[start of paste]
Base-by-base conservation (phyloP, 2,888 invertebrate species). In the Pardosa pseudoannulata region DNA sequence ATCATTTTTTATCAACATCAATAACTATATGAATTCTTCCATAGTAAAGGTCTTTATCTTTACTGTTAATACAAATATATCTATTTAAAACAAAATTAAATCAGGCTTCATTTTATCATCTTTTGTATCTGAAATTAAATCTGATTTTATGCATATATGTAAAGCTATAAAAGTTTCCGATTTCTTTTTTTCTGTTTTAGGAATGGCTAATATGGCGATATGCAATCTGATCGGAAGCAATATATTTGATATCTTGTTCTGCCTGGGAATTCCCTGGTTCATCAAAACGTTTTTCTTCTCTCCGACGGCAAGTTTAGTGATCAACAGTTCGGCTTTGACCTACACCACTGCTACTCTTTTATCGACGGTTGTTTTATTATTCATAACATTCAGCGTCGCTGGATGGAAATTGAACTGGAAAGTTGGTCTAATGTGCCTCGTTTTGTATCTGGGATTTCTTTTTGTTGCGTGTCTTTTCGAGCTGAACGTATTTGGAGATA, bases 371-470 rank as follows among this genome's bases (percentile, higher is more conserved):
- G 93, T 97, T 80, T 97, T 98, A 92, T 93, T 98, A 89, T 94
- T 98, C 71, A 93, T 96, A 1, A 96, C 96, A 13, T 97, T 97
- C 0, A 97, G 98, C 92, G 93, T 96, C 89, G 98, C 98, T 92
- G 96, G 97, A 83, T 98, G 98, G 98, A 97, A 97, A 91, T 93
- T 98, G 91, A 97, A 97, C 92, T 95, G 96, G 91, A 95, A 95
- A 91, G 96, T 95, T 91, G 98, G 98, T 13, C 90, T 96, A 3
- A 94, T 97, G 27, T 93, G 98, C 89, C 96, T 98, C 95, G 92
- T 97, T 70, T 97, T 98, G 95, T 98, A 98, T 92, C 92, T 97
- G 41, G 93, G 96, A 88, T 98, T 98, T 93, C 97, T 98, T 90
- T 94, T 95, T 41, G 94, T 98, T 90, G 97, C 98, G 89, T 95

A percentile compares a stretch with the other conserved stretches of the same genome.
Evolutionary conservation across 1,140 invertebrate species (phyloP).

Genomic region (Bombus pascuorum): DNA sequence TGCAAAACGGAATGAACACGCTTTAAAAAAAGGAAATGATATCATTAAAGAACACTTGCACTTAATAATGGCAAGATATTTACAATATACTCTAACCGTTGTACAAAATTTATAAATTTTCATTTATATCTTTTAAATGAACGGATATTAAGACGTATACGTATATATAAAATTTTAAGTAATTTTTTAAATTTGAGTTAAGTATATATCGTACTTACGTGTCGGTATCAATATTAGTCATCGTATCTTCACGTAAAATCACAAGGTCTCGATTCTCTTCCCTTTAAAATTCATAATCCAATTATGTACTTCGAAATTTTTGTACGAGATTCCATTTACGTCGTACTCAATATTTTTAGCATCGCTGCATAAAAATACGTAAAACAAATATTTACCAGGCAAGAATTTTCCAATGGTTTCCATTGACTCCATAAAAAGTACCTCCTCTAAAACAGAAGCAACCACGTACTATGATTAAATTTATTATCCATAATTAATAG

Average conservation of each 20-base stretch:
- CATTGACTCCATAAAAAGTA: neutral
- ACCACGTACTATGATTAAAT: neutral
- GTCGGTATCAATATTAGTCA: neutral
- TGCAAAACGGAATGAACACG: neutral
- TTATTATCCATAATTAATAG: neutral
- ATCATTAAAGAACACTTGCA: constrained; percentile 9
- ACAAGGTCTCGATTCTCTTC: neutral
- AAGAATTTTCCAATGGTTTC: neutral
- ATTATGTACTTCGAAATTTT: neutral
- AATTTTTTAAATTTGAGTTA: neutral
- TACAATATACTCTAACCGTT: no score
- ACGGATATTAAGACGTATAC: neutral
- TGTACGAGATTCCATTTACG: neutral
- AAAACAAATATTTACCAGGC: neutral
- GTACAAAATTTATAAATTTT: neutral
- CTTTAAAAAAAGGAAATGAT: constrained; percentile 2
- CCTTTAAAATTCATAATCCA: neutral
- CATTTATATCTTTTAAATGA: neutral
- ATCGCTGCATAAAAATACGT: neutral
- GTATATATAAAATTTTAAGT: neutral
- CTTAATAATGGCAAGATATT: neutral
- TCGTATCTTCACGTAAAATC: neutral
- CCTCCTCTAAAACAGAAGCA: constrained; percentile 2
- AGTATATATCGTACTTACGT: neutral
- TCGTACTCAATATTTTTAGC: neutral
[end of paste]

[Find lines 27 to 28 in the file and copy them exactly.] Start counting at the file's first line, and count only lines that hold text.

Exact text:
- ACGGATATTAAGACGTATAC: neutral
- TGTACGAGATTCCATTTACG: neutral